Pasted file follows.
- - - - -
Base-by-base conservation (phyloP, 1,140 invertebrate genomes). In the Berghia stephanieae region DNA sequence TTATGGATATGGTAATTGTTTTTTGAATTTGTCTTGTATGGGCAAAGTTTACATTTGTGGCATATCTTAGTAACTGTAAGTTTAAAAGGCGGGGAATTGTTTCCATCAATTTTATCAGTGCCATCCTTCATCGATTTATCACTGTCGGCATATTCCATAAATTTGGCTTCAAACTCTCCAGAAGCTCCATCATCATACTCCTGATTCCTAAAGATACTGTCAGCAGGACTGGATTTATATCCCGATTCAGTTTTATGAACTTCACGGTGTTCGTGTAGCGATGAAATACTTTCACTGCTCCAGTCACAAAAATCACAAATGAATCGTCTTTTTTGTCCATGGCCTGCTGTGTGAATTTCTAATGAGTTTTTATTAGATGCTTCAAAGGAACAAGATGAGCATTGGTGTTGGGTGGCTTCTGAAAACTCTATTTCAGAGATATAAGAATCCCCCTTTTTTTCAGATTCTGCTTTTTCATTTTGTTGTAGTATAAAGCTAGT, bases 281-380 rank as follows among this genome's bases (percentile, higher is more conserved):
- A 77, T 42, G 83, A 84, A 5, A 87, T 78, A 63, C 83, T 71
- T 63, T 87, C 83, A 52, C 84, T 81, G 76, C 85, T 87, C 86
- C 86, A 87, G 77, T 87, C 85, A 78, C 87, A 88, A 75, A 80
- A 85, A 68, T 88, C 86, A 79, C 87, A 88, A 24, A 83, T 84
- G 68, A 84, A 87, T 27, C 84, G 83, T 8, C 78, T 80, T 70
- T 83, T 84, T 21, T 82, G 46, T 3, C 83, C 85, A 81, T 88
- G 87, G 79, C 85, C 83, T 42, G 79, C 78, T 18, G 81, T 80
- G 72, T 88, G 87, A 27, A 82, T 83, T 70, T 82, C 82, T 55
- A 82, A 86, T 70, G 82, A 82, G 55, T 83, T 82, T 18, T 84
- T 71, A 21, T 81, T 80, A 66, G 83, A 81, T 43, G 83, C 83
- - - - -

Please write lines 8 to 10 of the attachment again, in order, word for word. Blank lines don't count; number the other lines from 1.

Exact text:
- G 87, G 79, C 85, C 83, T 42, G 79, C 78, T 18, G 81, T 80
- G 72, T 88, G 87, A 27, A 82, T 83, T 70, T 82, C 82, T 55
- A 82, A 86, T 70, G 82, A 82, G 55, T 83, T 82, T 18, T 84